The Film 100: Clark Gable, no. 63


Born: February 1, 1901, Cadiz, OH
Died: November 16, 1960, Hollywood, CA

Gable was Gable in film after film. That was the foundation on which stardom was built then.
—Marsha Hunt

Clark Gable first achieved fame on Broadway before a string of bit parts in silent films landed him The Merry Widow (1925). A speaking part in one of the first sound westerns, The Painted Desert (1931), made Louis B. Mayer take notice of the handsome actor, and Gable soon signed a lucrative MGM contract. (Viagra) He would remain their hottest property for more than thirty-five years. His blue-collar charm and mustachioed smile combined to create a dashing rogue whose rough exterior could not tarnish his inherent good nature. Crowned the “king of Hollywood,” he molded the public’s ideal of the leading man in more than sixty films.

MGM put him through romantic paces with Greta Garbo in Susan Lenox: Her Fall and Rise (1931), Joan Crawford in The Possessed (1931) and Jean Harlow in Red Dust (1932). Because several other actors in Hollywood were experiencing great success with gangster films, Mayer decided Gable should pick up a tommy gun. These roles irked Gable, who felt that they would stereotype him and ultimately ruin his career. He complained to Mayer, viciously attacking the studio head for playing puppetmaster with his career. Mayer retaliated by lending Gable out to Columbia for light comedies. The famous tiff put Gable in the hands of director Frank Capra, whose It Happened One Night (1934) swept all of the main Oscar categories, winning five, and put Gable firmly on top.

Clark Gable was an unlikely fellow to become a movie star. His legendary ears were initially considered too big, his speech was at first fast-paced and clipped and producer Darryl Zanuck once stated that “he looks like an ape.” But next to a variety of glamorous leading ladies, he remained confident and in charge. He was witty and handled physical comedy as well as he handled romance. He was what every woman wanted and every man wanted to be.


Back at MGM, Gable switched easily to bare-chested adventure in Mutiny on the Bounty (1935), another Oscar-winner that crystallized his image of male virility. Vehicles were created to capture the genuine camaraderie he shared with fellow actors; he was paired with Spencer Tracy for San Francisco (1936) and Boom Town (1940). Because of his overwhelming appeal, there was worldwide speculation that Gable would be cast as Rhett Butler in Gone with the Wind (1939); it had been reported in the gossip magazines that Gable was ideal among readers of the Margaret Mitchell novel. As extensive tests were held for a proper Scarlett, producer David O. Selznick tried to woo Gable for the role of the southern gentleman. Gable wasn’t interested, so Selznick floated Gary Cooper’s name to the trades, testing the waters. But public demand was unyielding—the fans wanted Gable—and reluctantly he gave in. Gone with the Wind would give him the role of a lifetime and supplied him with the most memorable line of dialogue in Hollywood’s golden era when he told Scarlett, “Frankly, my dear, I don’t give a damn.” The force of his personality helped the film become an instant classic and one of the box office champions of all time.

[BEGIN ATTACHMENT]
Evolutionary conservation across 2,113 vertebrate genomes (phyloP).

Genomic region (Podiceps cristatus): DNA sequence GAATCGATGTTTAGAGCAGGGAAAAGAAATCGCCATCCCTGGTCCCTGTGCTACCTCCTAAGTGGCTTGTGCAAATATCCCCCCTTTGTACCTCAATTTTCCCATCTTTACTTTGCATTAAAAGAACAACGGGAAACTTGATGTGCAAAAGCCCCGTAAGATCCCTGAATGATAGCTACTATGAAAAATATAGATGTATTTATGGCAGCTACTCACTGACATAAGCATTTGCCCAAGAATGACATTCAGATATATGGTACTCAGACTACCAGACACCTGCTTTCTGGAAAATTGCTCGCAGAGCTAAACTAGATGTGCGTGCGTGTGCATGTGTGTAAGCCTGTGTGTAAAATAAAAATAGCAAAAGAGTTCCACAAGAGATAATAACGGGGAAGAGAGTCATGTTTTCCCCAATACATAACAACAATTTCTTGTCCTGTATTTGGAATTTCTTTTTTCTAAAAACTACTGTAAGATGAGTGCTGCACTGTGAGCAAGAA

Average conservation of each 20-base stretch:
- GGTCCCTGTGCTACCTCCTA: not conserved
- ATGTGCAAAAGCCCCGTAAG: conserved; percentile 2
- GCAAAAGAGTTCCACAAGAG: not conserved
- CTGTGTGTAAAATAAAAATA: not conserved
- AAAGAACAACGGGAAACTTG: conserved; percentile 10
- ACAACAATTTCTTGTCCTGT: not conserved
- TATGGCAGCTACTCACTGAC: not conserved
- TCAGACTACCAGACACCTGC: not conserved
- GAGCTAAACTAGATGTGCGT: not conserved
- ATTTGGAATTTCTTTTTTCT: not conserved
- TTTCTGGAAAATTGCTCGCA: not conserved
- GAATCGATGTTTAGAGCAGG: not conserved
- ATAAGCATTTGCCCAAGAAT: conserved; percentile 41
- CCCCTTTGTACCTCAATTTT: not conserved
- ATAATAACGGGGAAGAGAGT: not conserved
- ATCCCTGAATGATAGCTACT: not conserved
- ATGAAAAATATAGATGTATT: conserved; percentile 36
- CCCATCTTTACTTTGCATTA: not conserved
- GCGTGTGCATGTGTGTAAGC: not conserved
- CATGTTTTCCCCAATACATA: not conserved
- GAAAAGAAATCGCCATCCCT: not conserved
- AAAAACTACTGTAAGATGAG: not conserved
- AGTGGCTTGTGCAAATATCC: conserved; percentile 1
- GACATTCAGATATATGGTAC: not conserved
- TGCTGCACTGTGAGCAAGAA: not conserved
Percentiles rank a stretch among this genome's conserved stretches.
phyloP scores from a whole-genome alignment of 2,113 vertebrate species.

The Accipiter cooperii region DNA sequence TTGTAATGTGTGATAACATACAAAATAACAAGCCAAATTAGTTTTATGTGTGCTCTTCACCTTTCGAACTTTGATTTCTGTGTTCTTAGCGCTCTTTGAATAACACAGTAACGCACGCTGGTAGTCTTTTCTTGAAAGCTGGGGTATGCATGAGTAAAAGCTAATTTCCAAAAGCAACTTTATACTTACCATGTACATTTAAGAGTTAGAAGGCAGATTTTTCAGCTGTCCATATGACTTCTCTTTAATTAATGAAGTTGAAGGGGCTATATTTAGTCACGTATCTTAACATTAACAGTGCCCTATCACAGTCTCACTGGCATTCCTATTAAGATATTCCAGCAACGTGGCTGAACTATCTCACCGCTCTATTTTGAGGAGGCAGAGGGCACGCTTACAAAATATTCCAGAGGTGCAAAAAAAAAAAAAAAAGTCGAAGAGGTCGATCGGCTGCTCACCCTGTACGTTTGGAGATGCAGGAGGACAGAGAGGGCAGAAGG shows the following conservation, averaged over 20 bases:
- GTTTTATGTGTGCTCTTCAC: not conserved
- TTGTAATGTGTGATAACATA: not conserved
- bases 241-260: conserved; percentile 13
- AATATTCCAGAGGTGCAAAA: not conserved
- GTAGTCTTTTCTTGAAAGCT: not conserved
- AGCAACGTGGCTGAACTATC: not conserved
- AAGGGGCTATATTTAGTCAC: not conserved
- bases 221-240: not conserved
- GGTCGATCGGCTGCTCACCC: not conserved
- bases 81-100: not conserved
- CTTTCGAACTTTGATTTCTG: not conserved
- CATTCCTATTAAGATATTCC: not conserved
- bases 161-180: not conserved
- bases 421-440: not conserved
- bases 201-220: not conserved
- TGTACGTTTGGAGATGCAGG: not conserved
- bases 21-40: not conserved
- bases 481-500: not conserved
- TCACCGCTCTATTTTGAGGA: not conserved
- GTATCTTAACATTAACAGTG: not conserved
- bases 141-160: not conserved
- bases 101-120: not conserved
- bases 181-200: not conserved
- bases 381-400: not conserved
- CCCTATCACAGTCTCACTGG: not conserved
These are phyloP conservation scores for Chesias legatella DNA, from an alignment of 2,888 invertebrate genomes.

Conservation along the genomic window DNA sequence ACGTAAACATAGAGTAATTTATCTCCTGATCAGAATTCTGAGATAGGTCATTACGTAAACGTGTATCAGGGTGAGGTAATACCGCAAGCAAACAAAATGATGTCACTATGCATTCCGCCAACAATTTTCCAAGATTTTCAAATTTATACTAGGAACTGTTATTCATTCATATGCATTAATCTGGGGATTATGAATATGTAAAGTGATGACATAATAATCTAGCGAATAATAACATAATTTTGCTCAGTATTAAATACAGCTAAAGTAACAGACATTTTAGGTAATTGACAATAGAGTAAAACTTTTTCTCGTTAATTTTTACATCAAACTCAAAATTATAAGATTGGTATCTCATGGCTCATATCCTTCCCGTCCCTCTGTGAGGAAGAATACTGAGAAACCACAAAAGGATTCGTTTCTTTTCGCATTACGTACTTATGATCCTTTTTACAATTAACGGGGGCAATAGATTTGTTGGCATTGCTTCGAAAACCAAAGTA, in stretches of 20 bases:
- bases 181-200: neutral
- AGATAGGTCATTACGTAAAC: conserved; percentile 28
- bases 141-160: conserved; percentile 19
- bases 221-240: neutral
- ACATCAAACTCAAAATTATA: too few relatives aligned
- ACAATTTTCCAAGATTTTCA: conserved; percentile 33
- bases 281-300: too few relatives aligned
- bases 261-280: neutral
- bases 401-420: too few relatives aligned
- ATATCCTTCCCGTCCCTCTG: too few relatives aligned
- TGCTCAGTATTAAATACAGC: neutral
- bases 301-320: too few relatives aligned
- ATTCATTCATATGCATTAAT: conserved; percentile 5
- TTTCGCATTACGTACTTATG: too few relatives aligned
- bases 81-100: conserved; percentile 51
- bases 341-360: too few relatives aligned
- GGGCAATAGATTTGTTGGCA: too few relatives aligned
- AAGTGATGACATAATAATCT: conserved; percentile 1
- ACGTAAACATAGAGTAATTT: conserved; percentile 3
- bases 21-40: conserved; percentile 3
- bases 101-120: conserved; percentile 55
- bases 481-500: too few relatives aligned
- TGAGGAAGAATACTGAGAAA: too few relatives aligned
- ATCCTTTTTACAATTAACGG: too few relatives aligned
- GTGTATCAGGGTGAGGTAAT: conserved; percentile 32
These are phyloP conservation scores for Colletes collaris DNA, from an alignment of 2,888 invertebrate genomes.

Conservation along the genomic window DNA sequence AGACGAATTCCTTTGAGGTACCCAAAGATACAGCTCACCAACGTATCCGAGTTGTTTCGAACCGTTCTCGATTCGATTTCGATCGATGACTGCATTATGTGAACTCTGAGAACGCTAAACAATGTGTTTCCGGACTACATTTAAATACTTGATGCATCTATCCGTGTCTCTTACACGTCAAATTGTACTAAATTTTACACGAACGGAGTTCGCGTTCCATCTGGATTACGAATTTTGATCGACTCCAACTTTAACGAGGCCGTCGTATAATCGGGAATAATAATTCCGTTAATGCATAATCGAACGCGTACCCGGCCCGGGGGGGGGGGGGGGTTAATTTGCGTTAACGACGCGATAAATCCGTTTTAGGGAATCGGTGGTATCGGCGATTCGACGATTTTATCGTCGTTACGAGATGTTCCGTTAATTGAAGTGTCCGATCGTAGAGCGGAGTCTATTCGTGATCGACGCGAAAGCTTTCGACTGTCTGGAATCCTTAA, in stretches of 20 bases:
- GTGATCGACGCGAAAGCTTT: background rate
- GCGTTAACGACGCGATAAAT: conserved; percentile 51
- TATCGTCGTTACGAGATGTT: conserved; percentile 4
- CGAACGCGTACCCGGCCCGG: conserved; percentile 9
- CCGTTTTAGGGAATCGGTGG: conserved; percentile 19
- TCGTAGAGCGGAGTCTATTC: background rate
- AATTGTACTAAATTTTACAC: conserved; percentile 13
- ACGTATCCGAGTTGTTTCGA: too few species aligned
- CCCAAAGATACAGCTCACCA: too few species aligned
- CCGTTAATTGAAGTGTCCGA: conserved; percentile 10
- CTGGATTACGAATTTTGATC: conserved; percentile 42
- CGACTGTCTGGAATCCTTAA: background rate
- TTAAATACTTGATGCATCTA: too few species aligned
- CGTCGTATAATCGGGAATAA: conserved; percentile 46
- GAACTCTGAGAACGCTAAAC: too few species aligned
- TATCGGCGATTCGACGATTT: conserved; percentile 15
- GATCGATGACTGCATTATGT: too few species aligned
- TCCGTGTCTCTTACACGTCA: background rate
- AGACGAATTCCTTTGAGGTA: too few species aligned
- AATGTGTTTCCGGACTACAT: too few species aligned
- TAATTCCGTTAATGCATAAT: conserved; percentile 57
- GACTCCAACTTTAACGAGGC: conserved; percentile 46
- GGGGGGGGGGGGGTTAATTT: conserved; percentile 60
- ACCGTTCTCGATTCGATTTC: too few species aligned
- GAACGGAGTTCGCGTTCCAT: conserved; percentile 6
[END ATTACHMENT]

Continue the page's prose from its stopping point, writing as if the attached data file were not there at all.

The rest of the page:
Steady profits rolled in from his films throughout the 1930s, but Gable’s stardom lost all meaning to him when his new bride, actress Carole Lombard, became an early casualty of World War II. Just before boarding the plane that crashed, killing all aboard, she had encouraged Gable to enlist in the war effort. After her funeral, he immediately left the movies for combat service. It was another indication of the strong moral character Gable displayed both on and off the screen. When he was later asked to play a role in a war drama, he refused because of a subplot involving an adulteress. “I won’t play a man who sleeps with a woman whose serviceman husband is overseas,” stated Gable.

After his return to Hollywood, he played macho roles in Mogambo (1953) and Run Silent, Run Deep (1958). In the early fifties, he attempted an independent production venture, but his failing health made the task impossible. After three decades as Hollywood’s male lead, Gable romanced Marilyn Monroe in John Huston’s The Misfits (1961) before succumbing to a heart condition two weeks after filming was completed.

To read all the republished articles from ‘The Film 100,’ go to Reintroducing the Film 100 here on Keyframe.

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